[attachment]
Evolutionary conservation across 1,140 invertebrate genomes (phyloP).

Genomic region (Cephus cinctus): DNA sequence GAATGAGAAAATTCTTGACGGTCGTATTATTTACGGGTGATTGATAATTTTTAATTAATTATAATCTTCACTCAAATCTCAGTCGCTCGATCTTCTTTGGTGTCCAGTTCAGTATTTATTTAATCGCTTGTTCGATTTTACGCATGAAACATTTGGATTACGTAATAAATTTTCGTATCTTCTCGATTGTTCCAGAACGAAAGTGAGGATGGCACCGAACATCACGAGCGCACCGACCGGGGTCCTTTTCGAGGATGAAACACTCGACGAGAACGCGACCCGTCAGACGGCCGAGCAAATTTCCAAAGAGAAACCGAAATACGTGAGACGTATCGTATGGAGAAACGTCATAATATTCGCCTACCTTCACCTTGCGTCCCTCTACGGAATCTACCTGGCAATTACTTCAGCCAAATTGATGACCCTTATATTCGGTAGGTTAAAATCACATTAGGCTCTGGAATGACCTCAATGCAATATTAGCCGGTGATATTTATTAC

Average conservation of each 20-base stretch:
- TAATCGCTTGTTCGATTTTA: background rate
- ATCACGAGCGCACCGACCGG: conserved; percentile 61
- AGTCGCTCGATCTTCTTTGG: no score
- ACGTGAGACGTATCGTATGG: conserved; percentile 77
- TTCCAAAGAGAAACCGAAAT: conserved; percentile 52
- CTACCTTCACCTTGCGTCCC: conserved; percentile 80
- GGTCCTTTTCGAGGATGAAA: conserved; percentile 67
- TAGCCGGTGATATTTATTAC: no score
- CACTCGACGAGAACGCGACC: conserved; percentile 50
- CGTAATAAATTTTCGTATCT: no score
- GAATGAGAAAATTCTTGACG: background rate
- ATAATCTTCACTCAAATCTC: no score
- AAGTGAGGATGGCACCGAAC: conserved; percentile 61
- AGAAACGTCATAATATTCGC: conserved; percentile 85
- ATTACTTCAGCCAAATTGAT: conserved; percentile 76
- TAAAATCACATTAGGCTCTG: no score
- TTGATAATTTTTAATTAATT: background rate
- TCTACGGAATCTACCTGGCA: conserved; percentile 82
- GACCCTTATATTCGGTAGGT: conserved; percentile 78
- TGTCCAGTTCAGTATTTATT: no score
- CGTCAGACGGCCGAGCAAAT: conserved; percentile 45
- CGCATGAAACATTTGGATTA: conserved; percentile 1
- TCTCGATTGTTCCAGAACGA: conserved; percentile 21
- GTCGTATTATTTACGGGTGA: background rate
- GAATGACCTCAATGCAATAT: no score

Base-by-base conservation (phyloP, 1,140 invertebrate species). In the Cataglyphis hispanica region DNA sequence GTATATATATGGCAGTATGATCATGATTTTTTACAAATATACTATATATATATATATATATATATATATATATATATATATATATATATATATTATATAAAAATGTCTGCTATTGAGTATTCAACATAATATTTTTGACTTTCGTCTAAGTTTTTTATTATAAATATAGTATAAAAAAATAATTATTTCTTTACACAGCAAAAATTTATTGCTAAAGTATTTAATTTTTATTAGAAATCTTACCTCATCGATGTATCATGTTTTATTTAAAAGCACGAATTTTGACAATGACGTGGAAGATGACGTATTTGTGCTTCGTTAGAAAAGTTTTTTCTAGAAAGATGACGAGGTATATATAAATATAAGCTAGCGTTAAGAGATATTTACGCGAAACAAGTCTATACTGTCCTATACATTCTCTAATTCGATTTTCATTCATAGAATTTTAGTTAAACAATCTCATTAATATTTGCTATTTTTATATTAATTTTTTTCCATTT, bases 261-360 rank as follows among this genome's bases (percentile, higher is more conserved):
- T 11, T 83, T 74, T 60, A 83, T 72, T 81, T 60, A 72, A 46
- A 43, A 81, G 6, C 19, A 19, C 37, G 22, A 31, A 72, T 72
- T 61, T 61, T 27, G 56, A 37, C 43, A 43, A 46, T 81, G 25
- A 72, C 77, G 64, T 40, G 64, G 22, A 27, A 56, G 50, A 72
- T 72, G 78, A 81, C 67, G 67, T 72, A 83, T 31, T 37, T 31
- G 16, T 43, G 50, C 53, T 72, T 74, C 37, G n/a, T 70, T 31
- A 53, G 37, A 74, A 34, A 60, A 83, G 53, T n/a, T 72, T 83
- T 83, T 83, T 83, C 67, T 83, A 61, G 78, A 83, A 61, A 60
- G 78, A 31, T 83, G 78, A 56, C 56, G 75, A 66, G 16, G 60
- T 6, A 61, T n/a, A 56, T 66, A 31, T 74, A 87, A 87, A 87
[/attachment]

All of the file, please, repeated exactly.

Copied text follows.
Evolutionary conservation across 1,140 invertebrate genomes (phyloP).

Genomic region (Cephus cinctus): DNA sequence GAATGAGAAAATTCTTGACGGTCGTATTATTTACGGGTGATTGATAATTTTTAATTAATTATAATCTTCACTCAAATCTCAGTCGCTCGATCTTCTTTGGTGTCCAGTTCAGTATTTATTTAATCGCTTGTTCGATTTTACGCATGAAACATTTGGATTACGTAATAAATTTTCGTATCTTCTCGATTGTTCCAGAACGAAAGTGAGGATGGCACCGAACATCACGAGCGCACCGACCGGGGTCCTTTTCGAGGATGAAACACTCGACGAGAACGCGACCCGTCAGACGGCCGAGCAAATTTCCAAAGAGAAACCGAAATACGTGAGACGTATCGTATGGAGAAACGTCATAATATTCGCCTACCTTCACCTTGCGTCCCTCTACGGAATCTACCTGGCAATTACTTCAGCCAAATTGATGACCCTTATATTCGGTAGGTTAAAATCACATTAGGCTCTGGAATGACCTCAATGCAATATTAGCCGGTGATATTTATTAC

Average conservation of each 20-base stretch:
- TAATCGCTTGTTCGATTTTA: background rate
- ATCACGAGCGCACCGACCGG: conserved; percentile 61
- AGTCGCTCGATCTTCTTTGG: no score
- ACGTGAGACGTATCGTATGG: conserved; percentile 77
- TTCCAAAGAGAAACCGAAAT: conserved; percentile 52
- CTACCTTCACCTTGCGTCCC: conserved; percentile 80
- GGTCCTTTTCGAGGATGAAA: conserved; percentile 67
- TAGCCGGTGATATTTATTAC: no score
- CACTCGACGAGAACGCGACC: conserved; percentile 50
- CGTAATAAATTTTCGTATCT: no score
- GAATGAGAAAATTCTTGACG: background rate
- ATAATCTTCACTCAAATCTC: no score
- AAGTGAGGATGGCACCGAAC: conserved; percentile 61
- AGAAACGTCATAATATTCGC: conserved; percentile 85
- ATTACTTCAGCCAAATTGAT: conserved; percentile 76
- TAAAATCACATTAGGCTCTG: no score
- TTGATAATTTTTAATTAATT: background rate
- TCTACGGAATCTACCTGGCA: conserved; percentile 82
- GACCCTTATATTCGGTAGGT: conserved; percentile 78
- TGTCCAGTTCAGTATTTATT: no score
- CGTCAGACGGCCGAGCAAAT: conserved; percentile 45
- CGCATGAAACATTTGGATTA: conserved; percentile 1
- TCTCGATTGTTCCAGAACGA: conserved; percentile 21
- GTCGTATTATTTACGGGTGA: background rate
- GAATGACCTCAATGCAATAT: no score

Base-by-base conservation (phyloP, 1,140 invertebrate species). In the Cataglyphis hispanica region DNA sequence GTATATATATGGCAGTATGATCATGATTTTTTACAAATATACTATATATATATATATATATATATATATATATATATATATATATATATATATTATATAAAAATGTCTGCTATTGAGTATTCAACATAATATTTTTGACTTTCGTCTAAGTTTTTTATTATAAATATAGTATAAAAAAATAATTATTTCTTTACACAGCAAAAATTTATTGCTAAAGTATTTAATTTTTATTAGAAATCTTACCTCATCGATGTATCATGTTTTATTTAAAAGCACGAATTTTGACAATGACGTGGAAGATGACGTATTTGTGCTTCGTTAGAAAAGTTTTTTCTAGAAAGATGACGAGGTATATATAAATATAAGCTAGCGTTAAGAGATATTTACGCGAAACAAGTCTATACTGTCCTATACATTCTCTAATTCGATTTTCATTCATAGAATTTTAGTTAAACAATCTCATTAATATTTGCTATTTTTATATTAATTTTTTTCCATTT, bases 261-360 rank as follows among this genome's bases (percentile, higher is more conserved):
- T 11, T 83, T 74, T 60, A 83, T 72, T 81, T 60, A 72, A 46
- A 43, A 81, G 6, C 19, A 19, C 37, G 22, A 31, A 72, T 72
- T 61, T 61, T 27, G 56, A 37, C 43, A 43, A 46, T 81, G 25
- A 72, C 77, G 64, T 40, G 64, G 22, A 27, A 56, G 50, A 72
- T 72, G 78, A 81, C 67, G 67, T 72, A 83, T 31, T 37, T 31
- G 16, T 43, G 50, C 53, T 72, T 74, C 37, G n/a, T 70, T 31
- A 53, G 37, A 74, A 34, A 60, A 83, G 53, T n/a, T 72, T 83
- T 83, T 83, T 83, C 67, T 83, A 61, G 78, A 83, A 61, A 60
- G 78, A 31, T 83, G 78, A 56, C 56, G 75, A 66, G 16, G 60
- T 6, A 61, T n/a, A 56, T 66, A 31, T 74, A 87, A 87, A 87